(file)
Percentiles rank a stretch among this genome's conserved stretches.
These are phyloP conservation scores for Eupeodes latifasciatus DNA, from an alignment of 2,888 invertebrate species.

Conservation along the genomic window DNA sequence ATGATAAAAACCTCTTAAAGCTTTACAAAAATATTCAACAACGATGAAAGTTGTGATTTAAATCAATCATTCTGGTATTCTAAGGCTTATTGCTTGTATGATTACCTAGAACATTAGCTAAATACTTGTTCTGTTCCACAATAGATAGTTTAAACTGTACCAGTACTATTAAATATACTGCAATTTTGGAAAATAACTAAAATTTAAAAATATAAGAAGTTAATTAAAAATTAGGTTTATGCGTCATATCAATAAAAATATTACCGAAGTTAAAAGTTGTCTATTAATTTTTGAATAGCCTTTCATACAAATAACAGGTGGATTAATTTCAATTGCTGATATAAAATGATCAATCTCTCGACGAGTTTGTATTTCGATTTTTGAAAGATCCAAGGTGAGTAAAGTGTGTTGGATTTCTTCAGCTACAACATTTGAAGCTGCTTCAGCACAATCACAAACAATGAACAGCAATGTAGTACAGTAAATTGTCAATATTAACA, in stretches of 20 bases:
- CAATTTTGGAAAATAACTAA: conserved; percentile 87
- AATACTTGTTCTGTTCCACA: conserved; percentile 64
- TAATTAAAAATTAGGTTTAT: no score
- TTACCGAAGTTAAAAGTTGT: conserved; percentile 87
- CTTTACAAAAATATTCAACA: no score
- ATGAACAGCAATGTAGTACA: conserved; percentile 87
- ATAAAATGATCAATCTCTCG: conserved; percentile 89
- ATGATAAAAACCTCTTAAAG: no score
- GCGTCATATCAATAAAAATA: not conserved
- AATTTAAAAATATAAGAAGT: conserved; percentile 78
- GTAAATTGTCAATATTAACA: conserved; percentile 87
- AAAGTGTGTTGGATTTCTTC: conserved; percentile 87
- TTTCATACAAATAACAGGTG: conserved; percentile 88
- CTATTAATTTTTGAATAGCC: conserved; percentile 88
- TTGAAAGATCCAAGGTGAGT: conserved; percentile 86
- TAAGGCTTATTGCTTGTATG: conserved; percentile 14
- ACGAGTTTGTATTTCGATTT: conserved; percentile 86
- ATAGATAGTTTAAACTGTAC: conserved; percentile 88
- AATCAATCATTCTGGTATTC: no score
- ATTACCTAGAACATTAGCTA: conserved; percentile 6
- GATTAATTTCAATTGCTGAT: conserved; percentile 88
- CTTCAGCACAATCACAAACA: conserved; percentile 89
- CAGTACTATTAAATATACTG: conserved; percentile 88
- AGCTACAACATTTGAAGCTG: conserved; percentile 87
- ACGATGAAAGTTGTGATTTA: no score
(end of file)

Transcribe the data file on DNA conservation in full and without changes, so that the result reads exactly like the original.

Percentiles rank a stretch among this genome's conserved stretches.
These are phyloP conservation scores for Eupeodes latifasciatus DNA, from an alignment of 2,888 invertebrate species.

Conservation along the genomic window DNA sequence ATGATAAAAACCTCTTAAAGCTTTACAAAAATATTCAACAACGATGAAAGTTGTGATTTAAATCAATCATTCTGGTATTCTAAGGCTTATTGCTTGTATGATTACCTAGAACATTAGCTAAATACTTGTTCTGTTCCACAATAGATAGTTTAAACTGTACCAGTACTATTAAATATACTGCAATTTTGGAAAATAACTAAAATTTAAAAATATAAGAAGTTAATTAAAAATTAGGTTTATGCGTCATATCAATAAAAATATTACCGAAGTTAAAAGTTGTCTATTAATTTTTGAATAGCCTTTCATACAAATAACAGGTGGATTAATTTCAATTGCTGATATAAAATGATCAATCTCTCGACGAGTTTGTATTTCGATTTTTGAAAGATCCAAGGTGAGTAAAGTGTGTTGGATTTCTTCAGCTACAACATTTGAAGCTGCTTCAGCACAATCACAAACAATGAACAGCAATGTAGTACAGTAAATTGTCAATATTAACA, in stretches of 20 bases:
- CAATTTTGGAAAATAACTAA: conserved; percentile 87
- AATACTTGTTCTGTTCCACA: conserved; percentile 64
- TAATTAAAAATTAGGTTTAT: no score
- TTACCGAAGTTAAAAGTTGT: conserved; percentile 87
- CTTTACAAAAATATTCAACA: no score
- ATGAACAGCAATGTAGTACA: conserved; percentile 87
- ATAAAATGATCAATCTCTCG: conserved; percentile 89
- ATGATAAAAACCTCTTAAAG: no score
- GCGTCATATCAATAAAAATA: not conserved
- AATTTAAAAATATAAGAAGT: conserved; percentile 78
- GTAAATTGTCAATATTAACA: conserved; percentile 87
- AAAGTGTGTTGGATTTCTTC: conserved; percentile 87
- TTTCATACAAATAACAGGTG: conserved; percentile 88
- CTATTAATTTTTGAATAGCC: conserved; percentile 88
- TTGAAAGATCCAAGGTGAGT: conserved; percentile 86
- TAAGGCTTATTGCTTGTATG: conserved; percentile 14
- ACGAGTTTGTATTTCGATTT: conserved; percentile 86
- ATAGATAGTTTAAACTGTAC: conserved; percentile 88
- AATCAATCATTCTGGTATTC: no score
- ATTACCTAGAACATTAGCTA: conserved; percentile 6
- GATTAATTTCAATTGCTGAT: conserved; percentile 88
- CTTCAGCACAATCACAAACA: conserved; percentile 89
- CAGTACTATTAAATATACTG: conserved; percentile 88
- AGCTACAACATTTGAAGCTG: conserved; percentile 87
- ACGATGAAAGTTGTGATTTA: no score